Wednesday, April 21, 2010

Welcome, sweet Springtime (continued)


(Photograph by David Hopkins, Stanly County, North Carolina)


I Wandered Lonely As A Cloud
by William Wordsworth


I wandered lonely as a cloud
That floats on high o’er vales and hills,
When all at once I saw a crowd,
A host, of golden daffodils;
Beside the lake, beneath the trees,
Fluttering and dancing in the breeze.

Continuous as the stars that shine
And twinkle on the milky way,
They stretched in never-ending line
Along the margin of a bay:
Ten thousand saw I at a glance,
Tossing their heads in sprightly dance.

The waves beside them danced; but they
Out-did the sparkling waves in glee:
A poet could not but be gay,
In such a jocund company:
I gazed -- and gazed -- but little thought
What wealth the show to me had brought:

For oft, when on my couch I lie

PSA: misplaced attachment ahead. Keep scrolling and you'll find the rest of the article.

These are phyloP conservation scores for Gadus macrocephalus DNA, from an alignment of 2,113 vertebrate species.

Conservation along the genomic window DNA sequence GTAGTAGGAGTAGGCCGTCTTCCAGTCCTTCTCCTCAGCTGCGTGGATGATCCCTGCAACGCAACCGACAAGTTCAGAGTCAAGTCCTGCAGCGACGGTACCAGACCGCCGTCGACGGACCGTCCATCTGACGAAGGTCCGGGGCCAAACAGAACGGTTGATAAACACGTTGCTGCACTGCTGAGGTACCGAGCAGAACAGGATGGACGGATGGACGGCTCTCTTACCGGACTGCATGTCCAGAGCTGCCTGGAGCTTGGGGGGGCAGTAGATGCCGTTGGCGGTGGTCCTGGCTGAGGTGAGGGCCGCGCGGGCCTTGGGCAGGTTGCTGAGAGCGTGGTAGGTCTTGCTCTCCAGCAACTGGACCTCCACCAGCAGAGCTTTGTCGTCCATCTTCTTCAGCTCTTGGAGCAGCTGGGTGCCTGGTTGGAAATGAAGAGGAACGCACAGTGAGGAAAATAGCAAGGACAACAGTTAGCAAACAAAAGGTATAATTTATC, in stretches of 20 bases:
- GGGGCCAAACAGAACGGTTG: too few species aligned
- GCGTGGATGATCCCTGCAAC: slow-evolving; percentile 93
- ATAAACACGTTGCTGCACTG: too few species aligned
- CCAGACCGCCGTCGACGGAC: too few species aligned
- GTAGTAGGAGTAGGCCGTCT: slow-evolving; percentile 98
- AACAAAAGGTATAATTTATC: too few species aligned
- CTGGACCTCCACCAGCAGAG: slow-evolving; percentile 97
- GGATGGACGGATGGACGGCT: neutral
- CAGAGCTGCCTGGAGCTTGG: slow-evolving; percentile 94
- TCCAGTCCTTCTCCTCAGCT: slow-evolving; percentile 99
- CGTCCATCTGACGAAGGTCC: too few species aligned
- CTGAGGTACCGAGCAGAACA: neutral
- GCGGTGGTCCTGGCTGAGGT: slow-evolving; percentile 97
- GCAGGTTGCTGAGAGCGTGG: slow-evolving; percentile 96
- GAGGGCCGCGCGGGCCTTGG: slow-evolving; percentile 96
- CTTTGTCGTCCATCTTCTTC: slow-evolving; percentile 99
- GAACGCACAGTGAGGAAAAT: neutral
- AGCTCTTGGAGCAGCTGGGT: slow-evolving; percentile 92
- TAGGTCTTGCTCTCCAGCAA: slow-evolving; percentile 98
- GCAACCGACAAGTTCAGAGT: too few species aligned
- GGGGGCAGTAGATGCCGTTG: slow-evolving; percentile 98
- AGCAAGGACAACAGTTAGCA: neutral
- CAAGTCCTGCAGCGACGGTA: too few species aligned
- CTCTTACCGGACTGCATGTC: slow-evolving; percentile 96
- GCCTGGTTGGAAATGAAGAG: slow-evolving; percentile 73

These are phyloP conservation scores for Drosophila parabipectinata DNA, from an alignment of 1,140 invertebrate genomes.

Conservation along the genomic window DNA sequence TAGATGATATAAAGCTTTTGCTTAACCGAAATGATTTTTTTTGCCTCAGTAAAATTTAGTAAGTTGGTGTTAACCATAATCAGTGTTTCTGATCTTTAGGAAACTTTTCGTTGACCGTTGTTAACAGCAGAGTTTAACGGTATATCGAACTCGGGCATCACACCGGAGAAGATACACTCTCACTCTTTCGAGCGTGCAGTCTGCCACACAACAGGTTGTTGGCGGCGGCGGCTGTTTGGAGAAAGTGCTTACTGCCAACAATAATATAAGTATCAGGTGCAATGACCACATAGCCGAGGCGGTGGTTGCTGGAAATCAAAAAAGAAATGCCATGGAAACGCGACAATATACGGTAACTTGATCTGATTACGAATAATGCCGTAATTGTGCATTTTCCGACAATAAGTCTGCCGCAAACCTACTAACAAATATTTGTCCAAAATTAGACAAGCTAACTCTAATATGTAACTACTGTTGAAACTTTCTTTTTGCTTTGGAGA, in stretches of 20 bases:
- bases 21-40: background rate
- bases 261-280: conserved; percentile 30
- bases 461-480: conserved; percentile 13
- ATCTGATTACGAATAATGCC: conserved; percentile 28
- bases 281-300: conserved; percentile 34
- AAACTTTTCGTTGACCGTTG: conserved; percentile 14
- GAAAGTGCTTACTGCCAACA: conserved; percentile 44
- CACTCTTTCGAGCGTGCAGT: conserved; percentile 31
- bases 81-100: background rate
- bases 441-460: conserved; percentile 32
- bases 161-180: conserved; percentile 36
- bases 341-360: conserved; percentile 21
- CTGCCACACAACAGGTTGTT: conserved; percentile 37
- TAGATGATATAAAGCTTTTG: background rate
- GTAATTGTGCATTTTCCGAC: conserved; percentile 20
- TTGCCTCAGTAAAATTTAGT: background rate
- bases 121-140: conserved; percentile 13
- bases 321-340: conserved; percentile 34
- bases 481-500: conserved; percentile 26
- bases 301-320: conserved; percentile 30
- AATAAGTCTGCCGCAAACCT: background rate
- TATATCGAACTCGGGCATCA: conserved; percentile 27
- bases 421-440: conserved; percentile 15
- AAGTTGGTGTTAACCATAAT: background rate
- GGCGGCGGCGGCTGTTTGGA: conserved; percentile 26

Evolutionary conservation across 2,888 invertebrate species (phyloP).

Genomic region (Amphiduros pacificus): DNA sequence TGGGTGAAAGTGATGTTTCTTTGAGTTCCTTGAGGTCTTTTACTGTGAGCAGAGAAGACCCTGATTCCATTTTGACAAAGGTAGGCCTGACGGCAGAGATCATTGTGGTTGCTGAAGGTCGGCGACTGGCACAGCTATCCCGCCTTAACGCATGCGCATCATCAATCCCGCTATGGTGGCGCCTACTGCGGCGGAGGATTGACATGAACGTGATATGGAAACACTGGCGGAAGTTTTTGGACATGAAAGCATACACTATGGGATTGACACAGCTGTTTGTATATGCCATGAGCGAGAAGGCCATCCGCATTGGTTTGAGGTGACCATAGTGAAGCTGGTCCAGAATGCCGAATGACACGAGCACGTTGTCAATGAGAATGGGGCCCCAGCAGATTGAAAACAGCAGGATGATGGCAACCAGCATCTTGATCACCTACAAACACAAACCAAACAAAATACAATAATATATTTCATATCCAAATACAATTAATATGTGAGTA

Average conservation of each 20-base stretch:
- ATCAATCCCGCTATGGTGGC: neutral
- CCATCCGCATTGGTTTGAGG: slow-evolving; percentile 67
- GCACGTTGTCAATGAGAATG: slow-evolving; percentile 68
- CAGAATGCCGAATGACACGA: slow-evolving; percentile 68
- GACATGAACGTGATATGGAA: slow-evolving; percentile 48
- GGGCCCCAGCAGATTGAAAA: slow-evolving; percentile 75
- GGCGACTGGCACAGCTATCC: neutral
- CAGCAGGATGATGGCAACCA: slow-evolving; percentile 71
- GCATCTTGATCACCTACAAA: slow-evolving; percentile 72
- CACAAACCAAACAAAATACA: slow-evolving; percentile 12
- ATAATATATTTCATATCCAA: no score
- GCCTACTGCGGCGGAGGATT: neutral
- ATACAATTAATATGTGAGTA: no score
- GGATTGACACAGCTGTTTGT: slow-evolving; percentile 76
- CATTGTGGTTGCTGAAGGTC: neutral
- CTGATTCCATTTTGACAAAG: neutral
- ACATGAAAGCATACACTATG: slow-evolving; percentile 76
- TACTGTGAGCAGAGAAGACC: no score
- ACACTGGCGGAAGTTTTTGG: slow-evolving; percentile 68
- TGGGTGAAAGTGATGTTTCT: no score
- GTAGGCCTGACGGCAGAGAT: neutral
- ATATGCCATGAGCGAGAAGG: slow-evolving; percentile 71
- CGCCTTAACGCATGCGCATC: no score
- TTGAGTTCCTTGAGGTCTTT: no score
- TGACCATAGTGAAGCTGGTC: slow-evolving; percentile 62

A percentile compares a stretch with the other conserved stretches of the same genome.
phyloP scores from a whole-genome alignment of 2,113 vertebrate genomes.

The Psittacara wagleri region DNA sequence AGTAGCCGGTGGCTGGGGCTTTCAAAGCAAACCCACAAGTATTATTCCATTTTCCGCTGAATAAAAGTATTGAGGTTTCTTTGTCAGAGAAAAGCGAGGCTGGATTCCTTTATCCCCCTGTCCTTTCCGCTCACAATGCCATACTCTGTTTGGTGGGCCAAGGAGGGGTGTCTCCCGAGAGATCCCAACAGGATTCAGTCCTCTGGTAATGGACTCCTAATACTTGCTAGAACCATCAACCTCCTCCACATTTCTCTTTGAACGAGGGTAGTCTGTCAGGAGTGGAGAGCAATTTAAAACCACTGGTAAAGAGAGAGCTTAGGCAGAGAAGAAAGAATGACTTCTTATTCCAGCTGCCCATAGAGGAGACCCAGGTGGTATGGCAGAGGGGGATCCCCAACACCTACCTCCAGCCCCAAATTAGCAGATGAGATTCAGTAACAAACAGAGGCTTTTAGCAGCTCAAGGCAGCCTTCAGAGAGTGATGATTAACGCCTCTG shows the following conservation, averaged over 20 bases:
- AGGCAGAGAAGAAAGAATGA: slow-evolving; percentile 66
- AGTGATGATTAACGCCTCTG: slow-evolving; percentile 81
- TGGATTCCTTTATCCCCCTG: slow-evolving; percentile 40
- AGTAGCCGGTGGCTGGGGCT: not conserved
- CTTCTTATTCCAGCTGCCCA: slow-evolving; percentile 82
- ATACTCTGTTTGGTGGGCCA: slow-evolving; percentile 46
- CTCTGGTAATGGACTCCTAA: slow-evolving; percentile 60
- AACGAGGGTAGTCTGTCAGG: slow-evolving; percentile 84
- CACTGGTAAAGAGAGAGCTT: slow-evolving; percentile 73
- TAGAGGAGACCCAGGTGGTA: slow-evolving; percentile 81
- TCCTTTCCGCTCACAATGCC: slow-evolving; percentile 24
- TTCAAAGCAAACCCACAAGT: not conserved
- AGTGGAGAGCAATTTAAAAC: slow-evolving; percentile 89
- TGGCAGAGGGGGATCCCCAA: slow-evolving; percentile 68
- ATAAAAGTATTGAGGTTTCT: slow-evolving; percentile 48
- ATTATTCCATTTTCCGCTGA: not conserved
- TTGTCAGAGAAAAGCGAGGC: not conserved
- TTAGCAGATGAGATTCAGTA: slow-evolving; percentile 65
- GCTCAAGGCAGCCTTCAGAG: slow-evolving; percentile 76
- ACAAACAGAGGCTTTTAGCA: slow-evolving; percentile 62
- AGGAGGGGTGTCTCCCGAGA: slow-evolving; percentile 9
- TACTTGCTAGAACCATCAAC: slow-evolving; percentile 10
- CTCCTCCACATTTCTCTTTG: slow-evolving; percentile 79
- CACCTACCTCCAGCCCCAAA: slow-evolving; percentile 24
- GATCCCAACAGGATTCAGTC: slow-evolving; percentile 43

In vacant or in pensive mood,
They flash upon that inward eye
Which is the bliss of solitude;
And then my heart with pleasure fills,
And dances with the daffodils.

5 comments:

Putz said...

do you know what i consider more beautiful than a field of daffoldills/?????????? a field of dandy lions>>>isn't that just the craziest thing you have ever heard??????????

Loren Christie said...

so pretty!

Reamus said...

RWP,

Thank you...one of my favorte poems!

Yorkshire Pudding said...

This very famous poem isn't simply about daffodils. It reflects upon Man's relationship with Nature. Wordsworth is promoting the idea that if we are only receptive we can be truly at one with Nature so that it warms our inner selves even when we lie on our lonely couches. Perhaps better than any other poem he wrote, this one really gets at the heart of what it means to be alive, to be part of Nature.

Katherine said...

Oft when with brush I grip
In stressed and uncreative mind,
'Tis Lakeland heather hills that slip
Through my head, and peace I find;
For that honeyscent day and hazy blue,
unfolds my art like my tranquil view.